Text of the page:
Like I said, Willis is good and if he’d run the whole show, the movie would have been good. Hanks is bad, though he gets a little betterå towards the end. Griffith isn’t good, isn’t bad. She’s occasionally funny (but, of course, De Palma doesn’t know what to do with it). Kim Cattrall is awful (again, De Palma’s fault for not understanding comedy). Kevin Dunn is really good… Morgan Freeman is wasting time. Saul Rubinek starts good, ends bad (again, has more to do with direction and lack of script–I was stunned to read Rubinek’s character was one of the novel’s central figures).

I think there’s some other stuff I really liked in the movie, but I can’t remember it right now. The Bonfire of the Vanities has got to be De Palma’s biggest failure, artistically speaking, since he didn’t approach it with anything but contrived, bestseller-to-blockbuster mentality… it’s unfortunate.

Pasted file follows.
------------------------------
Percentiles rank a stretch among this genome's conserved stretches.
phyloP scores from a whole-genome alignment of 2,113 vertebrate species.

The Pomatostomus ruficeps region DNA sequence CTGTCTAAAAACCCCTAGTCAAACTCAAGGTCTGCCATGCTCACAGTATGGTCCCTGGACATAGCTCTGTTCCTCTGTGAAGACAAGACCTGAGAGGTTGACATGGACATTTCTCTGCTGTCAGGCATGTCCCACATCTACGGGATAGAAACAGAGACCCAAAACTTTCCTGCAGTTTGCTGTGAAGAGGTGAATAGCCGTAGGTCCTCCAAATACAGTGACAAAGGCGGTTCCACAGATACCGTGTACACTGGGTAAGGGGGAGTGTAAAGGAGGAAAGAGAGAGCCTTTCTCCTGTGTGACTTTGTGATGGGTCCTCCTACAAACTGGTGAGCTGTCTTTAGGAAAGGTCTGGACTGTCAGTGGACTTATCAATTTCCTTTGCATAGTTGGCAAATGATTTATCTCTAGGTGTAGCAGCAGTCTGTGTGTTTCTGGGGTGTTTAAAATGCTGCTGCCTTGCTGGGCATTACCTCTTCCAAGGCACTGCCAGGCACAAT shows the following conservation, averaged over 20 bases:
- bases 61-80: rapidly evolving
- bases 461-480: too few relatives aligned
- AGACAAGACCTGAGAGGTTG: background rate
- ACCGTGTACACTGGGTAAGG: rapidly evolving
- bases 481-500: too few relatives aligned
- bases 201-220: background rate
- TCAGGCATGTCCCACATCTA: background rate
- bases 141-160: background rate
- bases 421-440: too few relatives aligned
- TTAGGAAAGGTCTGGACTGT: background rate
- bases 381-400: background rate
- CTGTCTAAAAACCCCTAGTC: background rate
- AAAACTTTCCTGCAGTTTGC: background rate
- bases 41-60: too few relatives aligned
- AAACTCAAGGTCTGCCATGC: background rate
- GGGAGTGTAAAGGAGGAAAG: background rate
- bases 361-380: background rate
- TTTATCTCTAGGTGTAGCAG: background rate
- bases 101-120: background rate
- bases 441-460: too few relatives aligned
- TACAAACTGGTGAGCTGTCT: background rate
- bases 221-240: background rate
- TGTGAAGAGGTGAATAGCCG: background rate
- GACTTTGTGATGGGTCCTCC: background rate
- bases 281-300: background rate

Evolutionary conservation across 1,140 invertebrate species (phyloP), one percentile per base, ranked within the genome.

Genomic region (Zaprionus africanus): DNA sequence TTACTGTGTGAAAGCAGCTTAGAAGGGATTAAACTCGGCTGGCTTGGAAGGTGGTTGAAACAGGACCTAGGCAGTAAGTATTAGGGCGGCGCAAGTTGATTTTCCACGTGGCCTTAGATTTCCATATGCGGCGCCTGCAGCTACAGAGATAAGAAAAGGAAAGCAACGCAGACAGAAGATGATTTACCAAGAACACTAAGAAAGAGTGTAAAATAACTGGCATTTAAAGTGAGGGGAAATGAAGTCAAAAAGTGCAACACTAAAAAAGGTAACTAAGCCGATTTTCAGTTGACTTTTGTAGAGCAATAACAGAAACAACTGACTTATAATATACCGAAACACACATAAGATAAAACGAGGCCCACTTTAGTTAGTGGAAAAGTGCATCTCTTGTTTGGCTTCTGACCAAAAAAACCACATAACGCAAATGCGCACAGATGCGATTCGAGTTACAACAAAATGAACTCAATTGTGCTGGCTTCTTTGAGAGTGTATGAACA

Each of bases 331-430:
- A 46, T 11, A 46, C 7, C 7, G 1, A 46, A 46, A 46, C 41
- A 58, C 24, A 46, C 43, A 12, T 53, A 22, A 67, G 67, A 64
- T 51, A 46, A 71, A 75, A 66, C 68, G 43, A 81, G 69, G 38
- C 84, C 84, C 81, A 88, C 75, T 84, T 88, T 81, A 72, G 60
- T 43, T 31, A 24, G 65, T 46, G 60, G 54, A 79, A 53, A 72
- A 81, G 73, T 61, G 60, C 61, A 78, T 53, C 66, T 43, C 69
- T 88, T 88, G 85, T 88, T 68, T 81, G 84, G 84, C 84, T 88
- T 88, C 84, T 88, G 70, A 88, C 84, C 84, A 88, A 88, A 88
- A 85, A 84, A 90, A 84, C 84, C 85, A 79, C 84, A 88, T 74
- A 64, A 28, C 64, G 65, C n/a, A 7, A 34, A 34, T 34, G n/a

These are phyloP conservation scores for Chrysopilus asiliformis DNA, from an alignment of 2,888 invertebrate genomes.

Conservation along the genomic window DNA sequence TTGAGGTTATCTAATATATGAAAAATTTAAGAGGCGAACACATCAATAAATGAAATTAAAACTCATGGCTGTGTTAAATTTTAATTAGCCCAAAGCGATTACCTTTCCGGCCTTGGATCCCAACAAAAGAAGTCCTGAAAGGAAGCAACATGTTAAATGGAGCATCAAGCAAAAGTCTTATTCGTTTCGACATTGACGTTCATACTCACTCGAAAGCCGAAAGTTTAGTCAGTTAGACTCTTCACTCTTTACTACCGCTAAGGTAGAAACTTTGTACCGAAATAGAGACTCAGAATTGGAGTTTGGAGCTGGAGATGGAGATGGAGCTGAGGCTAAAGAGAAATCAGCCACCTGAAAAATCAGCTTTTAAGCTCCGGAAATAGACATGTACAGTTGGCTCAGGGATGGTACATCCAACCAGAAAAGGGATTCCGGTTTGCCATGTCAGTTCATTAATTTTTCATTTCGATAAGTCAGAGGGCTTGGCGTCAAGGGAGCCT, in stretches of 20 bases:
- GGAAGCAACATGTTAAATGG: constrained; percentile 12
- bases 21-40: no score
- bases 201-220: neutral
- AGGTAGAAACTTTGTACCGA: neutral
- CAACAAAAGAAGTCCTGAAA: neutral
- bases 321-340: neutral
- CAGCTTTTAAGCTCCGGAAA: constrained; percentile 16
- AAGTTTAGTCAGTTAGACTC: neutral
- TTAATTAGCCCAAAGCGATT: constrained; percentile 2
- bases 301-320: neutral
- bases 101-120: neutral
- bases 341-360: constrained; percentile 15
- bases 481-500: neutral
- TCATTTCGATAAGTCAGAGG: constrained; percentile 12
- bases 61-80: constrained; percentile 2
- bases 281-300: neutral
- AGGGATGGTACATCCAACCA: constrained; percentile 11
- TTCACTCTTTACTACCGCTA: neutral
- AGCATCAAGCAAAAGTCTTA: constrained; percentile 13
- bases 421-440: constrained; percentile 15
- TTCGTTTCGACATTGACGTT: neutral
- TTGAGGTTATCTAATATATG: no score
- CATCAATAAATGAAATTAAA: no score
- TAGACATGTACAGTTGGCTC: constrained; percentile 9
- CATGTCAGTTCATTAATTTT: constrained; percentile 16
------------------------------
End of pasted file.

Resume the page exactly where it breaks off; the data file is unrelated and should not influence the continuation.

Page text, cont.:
1/4

CREDITS

Produced and directed by Brian De Palma; screenplay by Michael Cristofer, based on the novel by Tom Wolfe; director of photography, Vilmos Zsigmond; edited by David Ray and Bill Pankow; music by Dave Grusin; production designer, Richard Sylbert; released by Warner Bros.

Starring Tom Hanks (Sherman McCoy), Bruce Willis (Peter Fallow), Melanie Griffith (Maria Ruskin), Kim Cattrall (Judy McCoy), Saul Rubinek (Jed Kramer), Morgan Freeman (Judge Leonard White), John Hancock (Reverend Bacon), Kevin Dunn (Tom Killian), Clifton James (Albert Fox), Louis Giambalvo (Ray Andruitti), Barton Heyman (Detective Martin), Norman Parker (Detective Goldberg) and Donald Moffat (Mr. McCoy).